Specifically, the amount of bounding agent contained in the particle group can be continuously varied in manufacture of the solid electrolyte layer 14 to provide the particle group in the solid electrolyte layer 14 at the continuously changing density as shown in FIG. 2.

It is also possible to prepare the particles having different diameters and to contain the bounding agent in the varying amount in accordance with the position in the solid electrolyte layer 14.

In Embodiment 1, the density of the particle group in the solid electrolyte layer 14 can be set on the basis of temperature distribution in a conventional bipolar battery. The conventional bipolar battery includes a solid electrolyte layer having a generally uniform thickness and containing a group of particles of a generally uniform density.

FIG. 3 shows the relationship between the position in the bipolar battery 1 (unit cell) in the X direction and temperature. In FIG. 3, the vertical axis represents the temperature in the unit cell, while the horizontal axis represents the position in the X direction (or the Y direction). The unit cell refers to a power generation element formed of the two adjacent bipolar electrodes 10 in a stacking direction (Z direction) and the solid electrolyte layer 14 placed between those bipolar electrodes 10.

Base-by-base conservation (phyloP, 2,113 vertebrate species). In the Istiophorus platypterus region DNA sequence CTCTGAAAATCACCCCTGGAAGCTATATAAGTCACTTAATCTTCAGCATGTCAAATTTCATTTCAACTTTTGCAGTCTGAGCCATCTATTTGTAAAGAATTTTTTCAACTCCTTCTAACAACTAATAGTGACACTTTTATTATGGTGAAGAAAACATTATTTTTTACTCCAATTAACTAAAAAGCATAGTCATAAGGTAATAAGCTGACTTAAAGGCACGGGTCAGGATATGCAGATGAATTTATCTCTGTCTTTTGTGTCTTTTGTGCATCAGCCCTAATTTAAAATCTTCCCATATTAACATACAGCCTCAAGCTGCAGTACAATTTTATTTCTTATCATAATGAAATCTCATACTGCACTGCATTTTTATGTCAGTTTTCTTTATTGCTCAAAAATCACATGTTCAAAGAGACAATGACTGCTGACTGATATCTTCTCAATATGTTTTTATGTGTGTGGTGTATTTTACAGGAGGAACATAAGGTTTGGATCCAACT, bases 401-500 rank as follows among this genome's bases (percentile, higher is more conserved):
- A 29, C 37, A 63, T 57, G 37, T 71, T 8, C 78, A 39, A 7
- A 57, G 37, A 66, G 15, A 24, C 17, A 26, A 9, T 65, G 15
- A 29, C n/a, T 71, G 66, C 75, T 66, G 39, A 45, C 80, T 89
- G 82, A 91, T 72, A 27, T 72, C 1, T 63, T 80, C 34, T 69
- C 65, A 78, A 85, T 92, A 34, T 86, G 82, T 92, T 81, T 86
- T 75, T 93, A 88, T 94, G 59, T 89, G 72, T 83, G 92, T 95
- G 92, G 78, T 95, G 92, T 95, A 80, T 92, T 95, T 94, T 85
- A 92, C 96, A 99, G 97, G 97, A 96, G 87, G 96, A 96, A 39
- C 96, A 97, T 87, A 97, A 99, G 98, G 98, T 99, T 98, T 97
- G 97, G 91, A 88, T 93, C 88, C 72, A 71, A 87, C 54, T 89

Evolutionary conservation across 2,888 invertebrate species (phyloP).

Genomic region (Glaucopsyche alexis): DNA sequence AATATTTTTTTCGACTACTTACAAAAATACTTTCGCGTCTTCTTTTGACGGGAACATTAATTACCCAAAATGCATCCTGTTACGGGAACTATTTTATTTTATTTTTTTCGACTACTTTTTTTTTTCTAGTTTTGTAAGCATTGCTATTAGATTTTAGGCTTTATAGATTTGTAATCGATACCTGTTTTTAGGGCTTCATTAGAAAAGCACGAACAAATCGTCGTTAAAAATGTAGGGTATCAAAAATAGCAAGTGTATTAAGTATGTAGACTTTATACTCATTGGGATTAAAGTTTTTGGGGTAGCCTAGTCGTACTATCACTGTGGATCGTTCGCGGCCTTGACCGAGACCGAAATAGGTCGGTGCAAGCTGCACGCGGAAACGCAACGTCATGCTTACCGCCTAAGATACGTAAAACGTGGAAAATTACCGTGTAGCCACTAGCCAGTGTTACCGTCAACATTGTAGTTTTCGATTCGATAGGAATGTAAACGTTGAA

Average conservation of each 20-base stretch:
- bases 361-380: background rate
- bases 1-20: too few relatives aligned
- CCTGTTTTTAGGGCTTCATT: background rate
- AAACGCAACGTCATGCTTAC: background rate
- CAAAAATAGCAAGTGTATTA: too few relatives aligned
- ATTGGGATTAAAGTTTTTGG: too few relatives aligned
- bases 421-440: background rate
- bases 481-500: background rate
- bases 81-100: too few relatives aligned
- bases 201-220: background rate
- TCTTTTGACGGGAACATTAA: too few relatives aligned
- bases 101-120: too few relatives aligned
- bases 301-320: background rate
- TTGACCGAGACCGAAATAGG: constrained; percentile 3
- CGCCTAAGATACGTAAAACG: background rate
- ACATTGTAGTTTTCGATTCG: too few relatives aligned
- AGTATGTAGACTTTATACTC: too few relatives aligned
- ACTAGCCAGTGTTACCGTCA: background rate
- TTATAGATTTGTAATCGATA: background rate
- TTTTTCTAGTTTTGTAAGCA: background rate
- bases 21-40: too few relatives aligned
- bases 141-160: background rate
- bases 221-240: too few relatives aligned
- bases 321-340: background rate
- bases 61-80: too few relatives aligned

In FIG. 3, a dotted line shows a temperature distribution curve C when the conventional bipolar battery (unit cell) is used. As shown by the temperature distribution curve C, the temperature is the highest at the center of the bipolar battery and is reduced toward an outer portion. Since heat tends to be held and thus heat transfer (heat radiation) suffers at the center of the battery, the temperature is higher at the center than in the other areas.

The variations in temperature distribution within the X-Y plane (in other words, the stacking plane) as shown by the temperature distribution curve C readily degrade the performance of the bipolar battery.

To address this, in Embodiment 1, the particle group in the solid electrolyte layer 14 has the density which varies depending on the position in the X-Y plane as described above. Specifically, the density of the particles on the central portion side is lower than the density of the particles on the outer portion side.

The solid electrolyte layer 14 thus formed can reduce the current density in the portion (on the central portion side) which contains the particles at the lower density, thereby reducing heat production resulting from charge and discharge of the bipolar battery 1.